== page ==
I won’t openly admit to being smart-phone obsessed, but if you observed me for an extended period of time you would realize my phone is more than a phone to me. It’s my reading material, my alarm clock, my entertainment, my camera, my bank, my weather guy, my personal trainer, my to-do list, and my music player. My yellow iPhone 5c even has a nickname. One time my boyfriend called it, “Banana Phone,” and it has been named so ever since. So if you see a short blonde girl around campus muttering under her breath, “Where on earth is my banana phone?!” know she’s not *that* crazy.
I’m sure many of you can say the same thing about you and your phone (minus the nickname?). Since starting college banana phone and I have found some great apps that make your phone even more useful while you are out and about on campus. This is my list of six apps every student at UW-Madison should have, and they’re all free!
Hooked is an app where you can find deals for the restaurants around you. The deals only last for a couple of hours, and they change throughout the day. You’ll see deals for cafes and coffee shops in the morning, lunch/dessert places in the afternoon, and bars, grills, and pubs in the evening. You go into the restaurant to claim the deal, show the cashier your phone, click “GET HOOKED,” and boom, savings.
I LOVE Hooked. I only downloaded it because there was a stand on campus last summer and the guy running it said he’d give me a cookie if I did. Best decision I’ve ever made (besides choosing UW-Madison, duh). The deals Hooked has have been used as a major factor when deciding where I’ll eat lunch.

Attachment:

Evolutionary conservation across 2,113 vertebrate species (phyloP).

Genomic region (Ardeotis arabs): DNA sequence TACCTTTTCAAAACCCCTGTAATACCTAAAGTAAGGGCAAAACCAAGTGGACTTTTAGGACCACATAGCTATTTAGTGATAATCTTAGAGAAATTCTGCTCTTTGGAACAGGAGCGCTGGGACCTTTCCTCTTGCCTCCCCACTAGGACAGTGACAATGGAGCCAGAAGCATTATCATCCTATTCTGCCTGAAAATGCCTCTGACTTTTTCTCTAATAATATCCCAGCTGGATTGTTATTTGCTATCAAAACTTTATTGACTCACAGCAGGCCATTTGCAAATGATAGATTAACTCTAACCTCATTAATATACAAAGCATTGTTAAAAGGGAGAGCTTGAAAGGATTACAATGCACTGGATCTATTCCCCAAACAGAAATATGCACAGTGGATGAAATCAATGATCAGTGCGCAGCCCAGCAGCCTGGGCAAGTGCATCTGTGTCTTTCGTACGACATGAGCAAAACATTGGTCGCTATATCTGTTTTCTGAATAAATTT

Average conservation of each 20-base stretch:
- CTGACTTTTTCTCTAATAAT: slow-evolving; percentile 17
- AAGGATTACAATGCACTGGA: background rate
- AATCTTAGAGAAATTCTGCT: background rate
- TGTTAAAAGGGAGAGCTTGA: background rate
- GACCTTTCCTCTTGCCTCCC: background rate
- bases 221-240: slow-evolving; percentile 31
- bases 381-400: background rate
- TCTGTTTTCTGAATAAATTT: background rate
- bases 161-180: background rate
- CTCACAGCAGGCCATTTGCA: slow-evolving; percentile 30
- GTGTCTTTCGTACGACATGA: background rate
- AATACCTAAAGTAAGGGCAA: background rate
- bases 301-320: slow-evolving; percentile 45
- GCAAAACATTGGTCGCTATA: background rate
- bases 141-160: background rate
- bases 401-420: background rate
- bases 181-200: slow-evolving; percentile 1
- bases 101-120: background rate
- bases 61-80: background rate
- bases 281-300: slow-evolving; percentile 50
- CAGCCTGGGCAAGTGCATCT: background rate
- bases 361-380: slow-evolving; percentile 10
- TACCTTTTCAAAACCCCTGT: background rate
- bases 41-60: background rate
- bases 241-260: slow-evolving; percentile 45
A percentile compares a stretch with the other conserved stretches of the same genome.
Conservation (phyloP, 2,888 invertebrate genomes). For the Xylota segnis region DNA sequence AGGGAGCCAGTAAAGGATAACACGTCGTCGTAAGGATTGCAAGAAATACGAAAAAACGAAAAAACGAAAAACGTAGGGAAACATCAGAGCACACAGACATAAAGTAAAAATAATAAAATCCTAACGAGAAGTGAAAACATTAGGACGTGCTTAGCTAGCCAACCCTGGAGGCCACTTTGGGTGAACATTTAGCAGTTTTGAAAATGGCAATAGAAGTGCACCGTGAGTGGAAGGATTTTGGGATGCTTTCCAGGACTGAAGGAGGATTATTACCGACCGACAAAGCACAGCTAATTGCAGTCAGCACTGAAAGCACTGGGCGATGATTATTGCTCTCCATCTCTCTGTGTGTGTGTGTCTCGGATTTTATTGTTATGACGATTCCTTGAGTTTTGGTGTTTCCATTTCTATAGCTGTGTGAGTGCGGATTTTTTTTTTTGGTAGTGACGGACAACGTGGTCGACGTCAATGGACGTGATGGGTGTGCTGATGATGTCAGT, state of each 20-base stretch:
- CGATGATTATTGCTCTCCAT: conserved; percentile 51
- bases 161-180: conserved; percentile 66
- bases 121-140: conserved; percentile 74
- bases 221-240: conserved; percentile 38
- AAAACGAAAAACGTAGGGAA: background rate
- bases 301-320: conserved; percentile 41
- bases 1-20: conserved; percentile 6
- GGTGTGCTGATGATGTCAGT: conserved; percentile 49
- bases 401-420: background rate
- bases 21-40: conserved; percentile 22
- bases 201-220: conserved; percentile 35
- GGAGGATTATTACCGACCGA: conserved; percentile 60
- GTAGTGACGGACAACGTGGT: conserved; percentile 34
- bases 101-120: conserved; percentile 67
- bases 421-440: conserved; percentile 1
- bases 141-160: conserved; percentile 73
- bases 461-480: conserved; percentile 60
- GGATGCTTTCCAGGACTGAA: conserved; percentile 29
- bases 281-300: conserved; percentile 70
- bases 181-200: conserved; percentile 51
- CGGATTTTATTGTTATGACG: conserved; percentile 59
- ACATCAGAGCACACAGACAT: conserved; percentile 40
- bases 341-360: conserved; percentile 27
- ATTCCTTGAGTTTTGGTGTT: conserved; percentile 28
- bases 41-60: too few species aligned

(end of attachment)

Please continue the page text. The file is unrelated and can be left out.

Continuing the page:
Plus, it’s only on three campuses: the University of Texas, the University of Michigan, and the University of Wisconsin! Download it. Feel special. Eat food. Save money.
Watch the Hooked Facebook page for new business and special deals too!
The UW-Madison campus is a little over 900 acres. You might end up a little lost from time to time, but that’s okay. With the Google Maps app you can find your way around. I probably use this app the second most out of all of my apps. Why? Because I am lazy and refuse to memorize the bus schedule.
All UW-Madison students have already paid for a bus pass through their segregated fees, so you simply have to grab your WisCard and go get one! To see where to pick up your bus pass check out this bus pass FAQ. With Google Maps it’s so easy to figure out which bus I should take and when I should be at the bus stop to catch it. This app is my life.
Open the app, type where you want to go in the search box, click the little blue bus icon the lower right hand corner (don’t worry if it’s not a bus, you can change it on the next screen), and you can see all the buses going to that location. You can set it up to depart or arrive at a specific time too. So feel free to plan out your trips in advance if you want. Easiest way to find a bus route. I’ve been using it for years, and it’s very accurate.
My Fitness Pal allows you to track the calories you’ve eaten and the calories you’ve burned. If you have a FitBit or similar device you can sync it to the app and it will count the calories you’ve burned while wearing it. Based on what you’ve eaten, it will show you the percentages of the macro nutrients you’ve consumed like protein, carbohydrates, and fat.
Add other people who know who use the app. Friends can create a little healthy (hahah.. ahh) competition! You can also get access blogs, recipes, and partake in discussions with the rest of the My Fitness Pal community.